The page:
My Radical Change of Heart

When I first began blogging, I had this notion: I could use this platform to share with a much wider audience all the interesting ideas I’d gleaned from twenty years of studying literature in an academic context. I felt very strongly that there was no idea that couldn’t be conveyed to a general public; it all depended on how you put it across. And when I became interested in writing more commercially, it was that same belief that motivated me. I had so enjoyed my academic studies and I’d loved teaching students. I am a firm believer that the right book at the right time taught the right way can change a person’s life. It doesn’t have to go that far; the study of literature is full of practical knowledge to be used in the service of living; it’s fundamentally worthwhile.

So I was very disconcerted yesterday to find, on reading a book I’d been saving up for many years by a world-renowned academic critic, that I was thoroughly bored by it. Well, disconcerted isn’t the word. I felt the horror of a prophet who suddenly realises that the God she has served is a fraud. This was a critic I had previously revered, and I found her writing overly verbose, obscure, pointless. Her arguments focussed in on details that were irrelevant and came to conclusions that I didn’t feel were valuable. There was just so much writing, in order to make very little progress at all.

An anomaly, perhaps, a bad day for that critic, or an impatient day for me?  But it had happened before, with a book I used quite frequently in my research. I reread a chapter for a blog post I was planning and was astounded by how much unnecessary padding there was, how little I could actually use. I put it down then to my state of mind, still somewhat befuddled by chronic fatigue. Yesterday there were no such excuses: I realised I had fallen out of love with academic writing. And worse than that, I had done so because academic writing itself seemed bloated and esoteric.

Thinking about it, I felt the problem lay between what can be said and what has to be said for a piece of writing to be acceptable within the parameters of its genre. In academia, you need to say so much, in order to be able to say something quite small. The real point you want to make has to come last, like the final pair of cards in a house of cards; you have to build up all that foundation before you can say it: those are the rules. And in the meantime, you save yourself from boredom by trying to be clever with a few details en route, rather in the way ballerinas will hold up a pas de deux by performing multiple pirouettes on the spot. It was not always thus; the old school of critics, Lionel Trilling, Edmund Wilson, even Frank Kermode or F. R. Leavis, were writing to be read by anyone keen on books. The educated class was a more homogenous layer of society then, and a more obvious audience. And the theoreticians who came along in the sixties and seventies and changed the face of humanities were not critics who I despised or despaired of. I really enjoyed theory; I do wonder, though, whether academia went wrong when it stopped writing for a general reader, and became a competition among peers.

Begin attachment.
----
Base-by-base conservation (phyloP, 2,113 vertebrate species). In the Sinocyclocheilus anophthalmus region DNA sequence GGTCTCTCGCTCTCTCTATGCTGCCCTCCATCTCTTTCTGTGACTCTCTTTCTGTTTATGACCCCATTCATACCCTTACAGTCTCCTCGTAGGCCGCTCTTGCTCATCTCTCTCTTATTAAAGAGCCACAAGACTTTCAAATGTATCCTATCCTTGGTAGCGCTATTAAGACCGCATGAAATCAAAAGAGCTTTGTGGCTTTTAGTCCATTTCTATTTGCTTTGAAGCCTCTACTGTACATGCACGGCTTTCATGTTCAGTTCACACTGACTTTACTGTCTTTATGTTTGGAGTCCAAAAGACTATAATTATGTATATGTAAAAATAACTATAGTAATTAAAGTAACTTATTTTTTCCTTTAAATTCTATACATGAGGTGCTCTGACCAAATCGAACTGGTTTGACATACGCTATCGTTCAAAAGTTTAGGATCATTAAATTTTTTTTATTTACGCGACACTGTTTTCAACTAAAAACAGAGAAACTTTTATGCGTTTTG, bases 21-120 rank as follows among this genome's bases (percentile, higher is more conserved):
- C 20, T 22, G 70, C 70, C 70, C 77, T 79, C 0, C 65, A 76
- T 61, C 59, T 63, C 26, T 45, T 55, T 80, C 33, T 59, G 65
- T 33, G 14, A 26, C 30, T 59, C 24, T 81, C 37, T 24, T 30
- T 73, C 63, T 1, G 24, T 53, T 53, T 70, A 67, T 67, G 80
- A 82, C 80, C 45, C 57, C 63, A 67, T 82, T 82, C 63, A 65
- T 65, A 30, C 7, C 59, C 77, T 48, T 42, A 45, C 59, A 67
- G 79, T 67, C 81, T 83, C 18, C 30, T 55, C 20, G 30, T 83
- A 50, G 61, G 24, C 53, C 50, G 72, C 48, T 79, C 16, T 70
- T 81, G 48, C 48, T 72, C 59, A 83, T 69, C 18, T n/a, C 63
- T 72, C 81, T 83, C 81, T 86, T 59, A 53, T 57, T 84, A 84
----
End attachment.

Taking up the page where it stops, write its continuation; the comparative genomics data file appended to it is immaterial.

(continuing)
Much has been said about the crisis in humanities, its imminent death, its irrelevance, and I have staunchly argued against it all. I’m still firmly in favour of academic study. This is because there is no alternative to academic writing other than commercial writing, and ‘commercial’ is defined as popular enough for the mass market to hand over money in exchange for its ideas. Very few people are willing to pay for writing that challenges their beliefs, argues for different principles, that simply says things they do not wish to hear. Academia and literature are both essential, then, in keeping us real and honest and attentive to uncomfortable moral implications.

The issue is not so much what is said, as the way we say it. Books are written in order to tug at the nerve ends of a reader’s sensibility, they are written in states of passion and outrage, they appeal to our fiercest emotions, our sense of justice, our ethical principles. They work because they are profoundly embedded in the disquieting realities of life. Whatever we want to do with them as critics, I think we have to keep our analysis grounded in their vital relevance for the everyday. And I think we ought to write for anyone who is interested in picking up the book concerned and reading it. Now that I am sufficiently outside the university enclaves to look at its products with fresh eyes, I am gutted to realise how much gets produced that is actually quite useless, devoid of powerful ideas. Is it possible that academics could give up being so clever, in order to concentrate on what is valuable because it is true?

25 thoughts on “My Radical Change of Heart

  1. You need a great dose of courage, honesty and lucidity to write such a post. Bravo.

    Well you may remember what I think of lit crit, as valuable as I think it is, I still think it’s not for me. And although I love reading David Lodge, I’ve always been puzzled by the characters’ professional field. For me, it’s just another planet, so away from my everyday life.